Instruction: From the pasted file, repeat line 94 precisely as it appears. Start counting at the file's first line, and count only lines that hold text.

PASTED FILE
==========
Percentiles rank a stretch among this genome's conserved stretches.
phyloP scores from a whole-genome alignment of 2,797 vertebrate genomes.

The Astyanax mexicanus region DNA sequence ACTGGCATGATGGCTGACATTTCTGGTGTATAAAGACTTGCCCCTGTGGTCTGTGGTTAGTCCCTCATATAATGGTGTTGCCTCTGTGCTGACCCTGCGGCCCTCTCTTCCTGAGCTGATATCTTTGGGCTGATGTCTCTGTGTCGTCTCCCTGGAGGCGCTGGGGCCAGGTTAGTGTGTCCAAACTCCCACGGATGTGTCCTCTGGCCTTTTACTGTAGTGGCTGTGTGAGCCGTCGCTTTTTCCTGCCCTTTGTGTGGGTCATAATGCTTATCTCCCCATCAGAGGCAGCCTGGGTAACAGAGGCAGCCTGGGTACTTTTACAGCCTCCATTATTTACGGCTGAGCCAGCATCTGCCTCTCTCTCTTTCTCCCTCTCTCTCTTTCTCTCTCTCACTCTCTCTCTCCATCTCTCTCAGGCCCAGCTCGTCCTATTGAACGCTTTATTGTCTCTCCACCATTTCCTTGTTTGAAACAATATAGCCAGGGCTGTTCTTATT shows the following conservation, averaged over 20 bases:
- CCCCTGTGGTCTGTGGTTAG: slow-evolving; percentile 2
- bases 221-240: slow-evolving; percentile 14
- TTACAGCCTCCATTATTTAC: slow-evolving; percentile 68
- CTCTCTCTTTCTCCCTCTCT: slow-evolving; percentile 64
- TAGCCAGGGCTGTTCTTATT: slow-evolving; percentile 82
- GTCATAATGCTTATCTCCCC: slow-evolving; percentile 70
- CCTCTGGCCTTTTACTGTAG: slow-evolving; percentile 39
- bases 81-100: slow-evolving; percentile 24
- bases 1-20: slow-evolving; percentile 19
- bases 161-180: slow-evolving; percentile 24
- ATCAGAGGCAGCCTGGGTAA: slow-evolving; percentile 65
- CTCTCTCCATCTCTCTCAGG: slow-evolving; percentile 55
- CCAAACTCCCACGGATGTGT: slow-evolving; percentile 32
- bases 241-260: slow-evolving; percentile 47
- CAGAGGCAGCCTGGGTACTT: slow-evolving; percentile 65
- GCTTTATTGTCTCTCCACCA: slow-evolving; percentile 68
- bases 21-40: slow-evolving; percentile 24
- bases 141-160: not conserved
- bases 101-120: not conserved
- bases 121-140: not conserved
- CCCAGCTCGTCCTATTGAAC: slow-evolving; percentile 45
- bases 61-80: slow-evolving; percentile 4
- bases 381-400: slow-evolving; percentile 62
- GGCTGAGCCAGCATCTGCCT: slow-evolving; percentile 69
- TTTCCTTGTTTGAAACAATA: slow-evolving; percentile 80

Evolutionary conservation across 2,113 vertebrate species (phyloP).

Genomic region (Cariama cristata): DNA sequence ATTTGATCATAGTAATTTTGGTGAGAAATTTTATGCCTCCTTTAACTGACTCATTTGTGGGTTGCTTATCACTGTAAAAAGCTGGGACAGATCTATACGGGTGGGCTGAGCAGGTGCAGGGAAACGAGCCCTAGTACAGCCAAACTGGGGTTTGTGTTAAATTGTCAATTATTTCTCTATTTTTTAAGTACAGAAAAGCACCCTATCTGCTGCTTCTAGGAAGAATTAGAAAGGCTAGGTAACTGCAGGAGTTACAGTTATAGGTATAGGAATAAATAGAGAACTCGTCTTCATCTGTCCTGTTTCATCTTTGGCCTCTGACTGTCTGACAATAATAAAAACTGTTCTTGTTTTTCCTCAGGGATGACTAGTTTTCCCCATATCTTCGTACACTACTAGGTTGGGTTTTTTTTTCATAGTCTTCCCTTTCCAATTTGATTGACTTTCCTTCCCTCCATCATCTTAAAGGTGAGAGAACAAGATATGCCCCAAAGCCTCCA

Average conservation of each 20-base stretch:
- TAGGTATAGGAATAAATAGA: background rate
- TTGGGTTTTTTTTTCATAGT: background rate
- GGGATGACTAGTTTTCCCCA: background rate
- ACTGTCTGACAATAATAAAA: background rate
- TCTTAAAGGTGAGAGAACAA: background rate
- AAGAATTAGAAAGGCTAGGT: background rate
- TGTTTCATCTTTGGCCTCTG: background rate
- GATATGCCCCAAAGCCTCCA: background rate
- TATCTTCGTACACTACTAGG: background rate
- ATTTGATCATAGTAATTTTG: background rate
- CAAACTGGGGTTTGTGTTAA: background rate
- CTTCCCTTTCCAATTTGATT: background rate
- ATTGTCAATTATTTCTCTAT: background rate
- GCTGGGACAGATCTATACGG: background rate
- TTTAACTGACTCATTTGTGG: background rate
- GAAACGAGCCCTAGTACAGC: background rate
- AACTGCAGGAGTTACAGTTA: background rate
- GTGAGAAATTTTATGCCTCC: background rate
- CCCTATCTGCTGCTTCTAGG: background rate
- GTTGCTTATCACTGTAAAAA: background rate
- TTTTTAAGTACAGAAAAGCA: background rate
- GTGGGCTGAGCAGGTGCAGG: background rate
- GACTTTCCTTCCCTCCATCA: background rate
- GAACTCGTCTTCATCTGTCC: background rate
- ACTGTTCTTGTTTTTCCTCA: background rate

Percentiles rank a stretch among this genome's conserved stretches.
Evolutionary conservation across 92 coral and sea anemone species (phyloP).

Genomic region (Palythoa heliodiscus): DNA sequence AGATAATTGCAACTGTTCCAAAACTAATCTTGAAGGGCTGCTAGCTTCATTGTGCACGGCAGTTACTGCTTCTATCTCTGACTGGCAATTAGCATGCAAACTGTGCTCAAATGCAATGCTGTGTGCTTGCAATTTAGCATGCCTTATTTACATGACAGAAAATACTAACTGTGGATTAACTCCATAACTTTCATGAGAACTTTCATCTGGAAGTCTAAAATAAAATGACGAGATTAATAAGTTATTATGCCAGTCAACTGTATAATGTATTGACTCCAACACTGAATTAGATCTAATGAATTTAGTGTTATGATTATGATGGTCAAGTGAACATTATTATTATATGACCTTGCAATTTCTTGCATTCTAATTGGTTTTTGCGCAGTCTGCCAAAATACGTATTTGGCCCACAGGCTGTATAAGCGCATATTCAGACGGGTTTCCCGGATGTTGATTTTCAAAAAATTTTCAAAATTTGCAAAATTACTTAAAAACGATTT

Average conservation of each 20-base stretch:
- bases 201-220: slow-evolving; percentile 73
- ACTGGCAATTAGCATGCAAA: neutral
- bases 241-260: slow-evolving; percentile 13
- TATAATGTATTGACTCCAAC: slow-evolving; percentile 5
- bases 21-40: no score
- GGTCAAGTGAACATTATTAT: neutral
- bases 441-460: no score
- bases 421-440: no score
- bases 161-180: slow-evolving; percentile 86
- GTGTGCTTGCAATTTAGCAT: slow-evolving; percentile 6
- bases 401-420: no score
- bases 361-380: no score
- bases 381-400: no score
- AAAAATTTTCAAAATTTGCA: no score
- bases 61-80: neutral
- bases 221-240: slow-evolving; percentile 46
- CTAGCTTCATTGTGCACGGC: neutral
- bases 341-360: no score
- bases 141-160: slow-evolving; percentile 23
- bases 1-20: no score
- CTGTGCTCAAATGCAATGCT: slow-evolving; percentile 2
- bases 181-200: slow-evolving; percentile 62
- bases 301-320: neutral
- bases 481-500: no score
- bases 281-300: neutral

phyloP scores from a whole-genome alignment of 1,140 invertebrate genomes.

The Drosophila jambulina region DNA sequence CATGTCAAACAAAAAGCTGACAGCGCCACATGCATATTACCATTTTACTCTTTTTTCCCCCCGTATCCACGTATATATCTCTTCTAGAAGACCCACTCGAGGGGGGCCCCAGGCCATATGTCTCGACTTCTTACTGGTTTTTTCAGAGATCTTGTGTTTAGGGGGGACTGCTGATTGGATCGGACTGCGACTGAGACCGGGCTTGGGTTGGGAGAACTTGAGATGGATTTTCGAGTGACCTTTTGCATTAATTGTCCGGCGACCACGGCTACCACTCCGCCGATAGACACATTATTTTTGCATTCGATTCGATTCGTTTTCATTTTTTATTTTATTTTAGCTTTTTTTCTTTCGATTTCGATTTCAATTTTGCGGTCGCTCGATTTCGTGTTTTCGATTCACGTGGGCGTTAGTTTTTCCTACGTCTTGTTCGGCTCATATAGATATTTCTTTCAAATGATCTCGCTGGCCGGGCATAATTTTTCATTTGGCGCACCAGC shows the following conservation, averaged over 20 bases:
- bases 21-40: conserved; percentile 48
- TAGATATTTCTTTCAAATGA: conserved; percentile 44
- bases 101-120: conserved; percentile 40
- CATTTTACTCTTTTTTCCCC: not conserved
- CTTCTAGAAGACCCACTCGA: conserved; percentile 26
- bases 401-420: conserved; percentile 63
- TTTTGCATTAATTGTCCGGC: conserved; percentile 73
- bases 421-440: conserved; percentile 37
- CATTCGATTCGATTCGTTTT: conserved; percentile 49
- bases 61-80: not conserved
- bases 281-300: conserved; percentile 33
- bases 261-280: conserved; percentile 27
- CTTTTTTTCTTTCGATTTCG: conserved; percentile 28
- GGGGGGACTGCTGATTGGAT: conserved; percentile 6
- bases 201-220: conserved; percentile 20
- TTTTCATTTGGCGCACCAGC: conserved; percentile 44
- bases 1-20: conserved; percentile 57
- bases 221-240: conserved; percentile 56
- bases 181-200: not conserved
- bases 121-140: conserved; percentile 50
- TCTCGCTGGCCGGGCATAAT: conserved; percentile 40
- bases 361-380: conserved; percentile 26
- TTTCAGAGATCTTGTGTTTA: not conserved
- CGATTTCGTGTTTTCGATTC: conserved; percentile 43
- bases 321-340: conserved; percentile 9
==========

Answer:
- TTTTGCATTAATTGTCCGGC: conserved; percentile 73